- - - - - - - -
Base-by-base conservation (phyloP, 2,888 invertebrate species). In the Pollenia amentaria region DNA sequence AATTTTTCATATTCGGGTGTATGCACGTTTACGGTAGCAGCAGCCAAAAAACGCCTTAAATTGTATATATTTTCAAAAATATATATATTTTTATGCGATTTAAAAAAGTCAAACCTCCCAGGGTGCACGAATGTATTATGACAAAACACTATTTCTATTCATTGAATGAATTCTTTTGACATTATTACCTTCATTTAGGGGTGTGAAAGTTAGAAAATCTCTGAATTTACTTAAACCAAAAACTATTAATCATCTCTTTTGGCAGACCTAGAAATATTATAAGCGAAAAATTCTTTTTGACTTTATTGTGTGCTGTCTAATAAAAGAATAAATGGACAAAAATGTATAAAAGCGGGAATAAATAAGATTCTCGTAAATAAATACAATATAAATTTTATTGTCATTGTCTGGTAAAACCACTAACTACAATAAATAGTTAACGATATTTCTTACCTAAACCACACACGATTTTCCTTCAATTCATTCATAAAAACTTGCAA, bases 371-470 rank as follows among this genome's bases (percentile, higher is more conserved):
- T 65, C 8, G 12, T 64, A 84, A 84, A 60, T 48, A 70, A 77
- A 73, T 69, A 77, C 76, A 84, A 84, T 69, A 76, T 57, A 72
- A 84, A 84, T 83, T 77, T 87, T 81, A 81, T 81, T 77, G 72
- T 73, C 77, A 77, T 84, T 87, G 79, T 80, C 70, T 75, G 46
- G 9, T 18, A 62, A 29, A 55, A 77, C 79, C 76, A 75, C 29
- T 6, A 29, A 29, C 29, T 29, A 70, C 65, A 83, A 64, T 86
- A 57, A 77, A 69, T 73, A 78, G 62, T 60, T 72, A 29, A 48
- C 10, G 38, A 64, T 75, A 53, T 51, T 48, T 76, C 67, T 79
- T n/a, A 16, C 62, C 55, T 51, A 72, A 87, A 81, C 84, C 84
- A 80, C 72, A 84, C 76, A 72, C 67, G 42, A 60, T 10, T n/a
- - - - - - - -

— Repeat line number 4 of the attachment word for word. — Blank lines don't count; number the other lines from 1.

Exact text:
- A 84, A 84, T 83, T 77, T 87, T 81, A 81, T 81, T 77, G 72